• Mad Fox Brewing Company
    • Mad Fox Wee Heavy Scotch Ale: A strong Scotch Ale, full-bodied, dark rich brew. Lightly hopped with English varieties. 8.6% abv

  • O'Connnor Brewing Company
    • O'Connor Great Dismal IPA - black IPA infused with “Old Havana Cuban Coffee Blend” from Virginia Espresso in Norfolk, chocolate, and vanilla beans. ABV- 8%.

  • Port City Brewing Company
    • Port City Monumental IPA: Magnum, Centennial, Amarillo, and Liberty hops. 6.3% abv.

  • St. George Brewing Company
    • St. George Imperial Pale Ale - 10% abv English style pale ale hopped and dry-hopped with UK Fuggles.

  • Starr Hill Brewing Company
    • Starr Hill Double Platinum - dryhopped with Centennial hops

  • Williamsburg AleWerks
    • Williamsburg AleWerks Choca-Latte (Double Coffee Stout infused with Dutch chocolate and vanilla beans)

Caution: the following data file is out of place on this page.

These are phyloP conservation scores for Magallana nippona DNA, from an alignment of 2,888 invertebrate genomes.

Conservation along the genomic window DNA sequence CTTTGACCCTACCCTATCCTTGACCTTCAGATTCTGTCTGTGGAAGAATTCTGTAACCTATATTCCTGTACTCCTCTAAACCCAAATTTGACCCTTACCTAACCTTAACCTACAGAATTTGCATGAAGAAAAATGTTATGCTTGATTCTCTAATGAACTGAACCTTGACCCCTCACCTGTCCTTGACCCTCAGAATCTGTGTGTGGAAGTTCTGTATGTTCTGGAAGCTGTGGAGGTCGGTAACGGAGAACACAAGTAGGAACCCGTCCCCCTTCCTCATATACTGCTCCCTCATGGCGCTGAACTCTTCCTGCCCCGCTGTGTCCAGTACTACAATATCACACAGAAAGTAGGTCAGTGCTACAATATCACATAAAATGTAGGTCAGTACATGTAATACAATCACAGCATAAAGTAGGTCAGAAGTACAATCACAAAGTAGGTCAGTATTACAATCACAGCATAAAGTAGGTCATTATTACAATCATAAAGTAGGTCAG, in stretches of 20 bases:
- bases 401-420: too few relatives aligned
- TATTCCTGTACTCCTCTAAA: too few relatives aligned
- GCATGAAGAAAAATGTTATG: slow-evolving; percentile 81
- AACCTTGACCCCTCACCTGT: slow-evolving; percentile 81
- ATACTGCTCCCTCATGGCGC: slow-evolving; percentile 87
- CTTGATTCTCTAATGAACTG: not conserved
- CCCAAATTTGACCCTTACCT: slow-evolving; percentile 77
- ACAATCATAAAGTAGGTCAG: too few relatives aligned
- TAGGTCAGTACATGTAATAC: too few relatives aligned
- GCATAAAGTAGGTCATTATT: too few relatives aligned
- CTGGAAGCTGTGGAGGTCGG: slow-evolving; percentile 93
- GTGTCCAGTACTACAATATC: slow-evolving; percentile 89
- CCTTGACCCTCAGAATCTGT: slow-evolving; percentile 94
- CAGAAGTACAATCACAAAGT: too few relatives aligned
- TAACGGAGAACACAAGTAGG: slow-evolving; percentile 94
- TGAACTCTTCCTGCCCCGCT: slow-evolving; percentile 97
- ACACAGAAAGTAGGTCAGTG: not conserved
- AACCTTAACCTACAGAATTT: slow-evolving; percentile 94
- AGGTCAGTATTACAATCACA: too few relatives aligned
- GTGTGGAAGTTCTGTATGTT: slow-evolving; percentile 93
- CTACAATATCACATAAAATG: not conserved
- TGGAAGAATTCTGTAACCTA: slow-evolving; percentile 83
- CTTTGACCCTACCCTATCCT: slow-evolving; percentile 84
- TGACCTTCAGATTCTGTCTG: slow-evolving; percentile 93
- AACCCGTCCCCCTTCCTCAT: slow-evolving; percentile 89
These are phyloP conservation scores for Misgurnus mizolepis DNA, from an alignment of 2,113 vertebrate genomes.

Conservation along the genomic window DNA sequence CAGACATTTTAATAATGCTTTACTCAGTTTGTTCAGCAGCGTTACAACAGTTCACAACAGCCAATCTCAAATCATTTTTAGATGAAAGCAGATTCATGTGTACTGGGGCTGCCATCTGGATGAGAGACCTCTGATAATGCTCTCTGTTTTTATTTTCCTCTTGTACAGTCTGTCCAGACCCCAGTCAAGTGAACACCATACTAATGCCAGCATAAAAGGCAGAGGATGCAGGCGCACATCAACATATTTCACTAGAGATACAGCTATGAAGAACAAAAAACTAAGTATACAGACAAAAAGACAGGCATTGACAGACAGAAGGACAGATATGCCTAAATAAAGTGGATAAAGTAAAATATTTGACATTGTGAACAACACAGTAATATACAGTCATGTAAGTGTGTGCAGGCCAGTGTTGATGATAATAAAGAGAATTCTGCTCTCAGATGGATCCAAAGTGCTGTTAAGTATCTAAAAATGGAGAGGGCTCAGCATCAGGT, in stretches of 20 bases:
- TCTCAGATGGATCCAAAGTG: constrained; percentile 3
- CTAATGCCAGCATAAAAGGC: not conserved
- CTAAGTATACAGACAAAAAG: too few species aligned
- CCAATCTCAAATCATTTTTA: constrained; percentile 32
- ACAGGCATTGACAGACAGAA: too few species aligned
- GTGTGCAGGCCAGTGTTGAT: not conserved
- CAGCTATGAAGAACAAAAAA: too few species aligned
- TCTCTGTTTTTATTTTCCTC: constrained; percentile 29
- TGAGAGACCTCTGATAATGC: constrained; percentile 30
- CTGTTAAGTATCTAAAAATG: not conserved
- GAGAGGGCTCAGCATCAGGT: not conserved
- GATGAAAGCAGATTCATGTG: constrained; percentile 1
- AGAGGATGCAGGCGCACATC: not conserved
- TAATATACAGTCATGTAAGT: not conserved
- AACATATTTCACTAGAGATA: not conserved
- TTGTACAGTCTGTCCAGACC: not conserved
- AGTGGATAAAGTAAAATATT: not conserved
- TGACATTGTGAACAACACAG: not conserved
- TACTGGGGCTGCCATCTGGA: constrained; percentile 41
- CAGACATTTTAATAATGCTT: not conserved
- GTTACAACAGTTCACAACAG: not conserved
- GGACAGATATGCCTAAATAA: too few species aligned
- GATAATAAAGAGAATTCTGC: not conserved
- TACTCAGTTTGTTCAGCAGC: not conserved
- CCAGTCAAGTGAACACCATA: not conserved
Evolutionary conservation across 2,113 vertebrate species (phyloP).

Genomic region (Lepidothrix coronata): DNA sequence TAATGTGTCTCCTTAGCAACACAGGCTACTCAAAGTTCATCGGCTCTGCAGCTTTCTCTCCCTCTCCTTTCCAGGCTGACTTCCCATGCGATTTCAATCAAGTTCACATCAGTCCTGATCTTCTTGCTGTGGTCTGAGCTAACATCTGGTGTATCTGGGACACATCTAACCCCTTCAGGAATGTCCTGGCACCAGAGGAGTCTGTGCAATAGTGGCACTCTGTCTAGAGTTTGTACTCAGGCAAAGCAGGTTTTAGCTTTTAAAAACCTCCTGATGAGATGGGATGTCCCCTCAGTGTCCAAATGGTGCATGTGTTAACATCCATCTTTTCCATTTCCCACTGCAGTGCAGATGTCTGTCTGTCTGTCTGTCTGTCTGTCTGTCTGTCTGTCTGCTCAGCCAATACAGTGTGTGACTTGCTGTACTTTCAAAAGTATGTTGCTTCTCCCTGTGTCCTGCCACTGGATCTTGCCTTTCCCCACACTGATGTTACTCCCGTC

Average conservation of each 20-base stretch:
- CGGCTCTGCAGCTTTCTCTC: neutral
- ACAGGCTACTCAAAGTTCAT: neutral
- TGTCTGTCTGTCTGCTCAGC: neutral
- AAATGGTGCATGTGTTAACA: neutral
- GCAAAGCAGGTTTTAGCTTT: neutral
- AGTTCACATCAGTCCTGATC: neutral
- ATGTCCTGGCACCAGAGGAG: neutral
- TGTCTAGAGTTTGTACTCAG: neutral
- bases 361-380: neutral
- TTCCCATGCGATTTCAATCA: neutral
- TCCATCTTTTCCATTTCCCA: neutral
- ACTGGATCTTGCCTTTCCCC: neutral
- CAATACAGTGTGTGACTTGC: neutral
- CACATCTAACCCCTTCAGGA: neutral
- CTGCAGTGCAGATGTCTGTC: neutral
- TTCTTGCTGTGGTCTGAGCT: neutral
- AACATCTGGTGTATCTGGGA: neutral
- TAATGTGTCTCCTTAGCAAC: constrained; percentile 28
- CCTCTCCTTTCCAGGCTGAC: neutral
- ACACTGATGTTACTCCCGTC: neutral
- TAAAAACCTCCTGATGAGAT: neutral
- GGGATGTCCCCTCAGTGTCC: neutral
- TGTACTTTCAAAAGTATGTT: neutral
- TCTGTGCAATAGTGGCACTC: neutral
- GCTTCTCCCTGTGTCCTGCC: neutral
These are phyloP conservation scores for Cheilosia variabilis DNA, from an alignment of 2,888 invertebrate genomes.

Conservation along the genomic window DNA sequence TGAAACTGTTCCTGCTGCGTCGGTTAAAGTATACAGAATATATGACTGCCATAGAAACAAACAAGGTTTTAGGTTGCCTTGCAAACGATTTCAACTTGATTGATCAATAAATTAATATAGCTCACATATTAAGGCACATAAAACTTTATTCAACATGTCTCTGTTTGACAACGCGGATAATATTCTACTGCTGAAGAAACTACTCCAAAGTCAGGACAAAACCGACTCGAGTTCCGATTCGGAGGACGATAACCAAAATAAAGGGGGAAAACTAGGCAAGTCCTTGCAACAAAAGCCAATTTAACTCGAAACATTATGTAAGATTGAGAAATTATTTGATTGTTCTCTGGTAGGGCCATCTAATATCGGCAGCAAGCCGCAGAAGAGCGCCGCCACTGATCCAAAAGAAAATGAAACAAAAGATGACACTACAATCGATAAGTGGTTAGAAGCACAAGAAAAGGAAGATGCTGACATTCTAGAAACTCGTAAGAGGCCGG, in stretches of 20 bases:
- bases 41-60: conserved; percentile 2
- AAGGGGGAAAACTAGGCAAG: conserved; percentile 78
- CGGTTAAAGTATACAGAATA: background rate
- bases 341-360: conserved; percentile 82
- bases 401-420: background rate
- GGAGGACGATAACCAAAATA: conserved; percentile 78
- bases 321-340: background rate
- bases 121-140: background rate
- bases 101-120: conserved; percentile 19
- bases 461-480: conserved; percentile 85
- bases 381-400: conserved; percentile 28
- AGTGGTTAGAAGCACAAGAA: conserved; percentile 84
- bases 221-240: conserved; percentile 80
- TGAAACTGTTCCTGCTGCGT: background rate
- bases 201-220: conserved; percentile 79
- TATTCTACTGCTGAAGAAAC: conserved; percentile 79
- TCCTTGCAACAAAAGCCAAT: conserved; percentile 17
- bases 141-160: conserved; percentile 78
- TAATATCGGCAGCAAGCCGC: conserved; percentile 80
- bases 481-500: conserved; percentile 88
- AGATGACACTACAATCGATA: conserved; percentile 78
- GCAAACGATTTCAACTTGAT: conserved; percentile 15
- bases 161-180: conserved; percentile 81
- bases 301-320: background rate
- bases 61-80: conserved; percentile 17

• Wild Wolf Brewing Company
    • Wild Wolf Tomtom Founders Festival Ale: White IPA/wit, fermented with more than 60 pounds Virginia wildflower honey, and dry-hopped with a pound of Cascade hops. 70 IBUs, 5.5% abv.

Purchase tickets on-line at the festival website, and, in person, at the Capital Ale House and at Hardywood Park Craft Brewery during tasting room hours.

Here are the details:

  • Date - Saturday, 21 April 2012
  • Two 4-hour sessions: noon-4 and 6-10.
  • 200 people per session
  • Admission is $20 in advance, and $25 day of fest.
  • Admission includes 8 two-ounce samples and a tasting glass.
  • Additional tasting tickets will be available at the festival for $2 apiece.
  • Facebook page.
  • Capital Ale House:
    623 East Main Street (6th and Main Street)
    Richmond, VA 23219
    Phone: 804-780-ALES

Organizer Mike Killelea —chairman of the Virginia Craft Brewers Guild and brewer at Legend Brewing Company— is passionate about cask-conditioned ale. He plans for the Tap Into Virginia Cask Fest to be a showcase for cask-conditioned real ale experienced as it should be.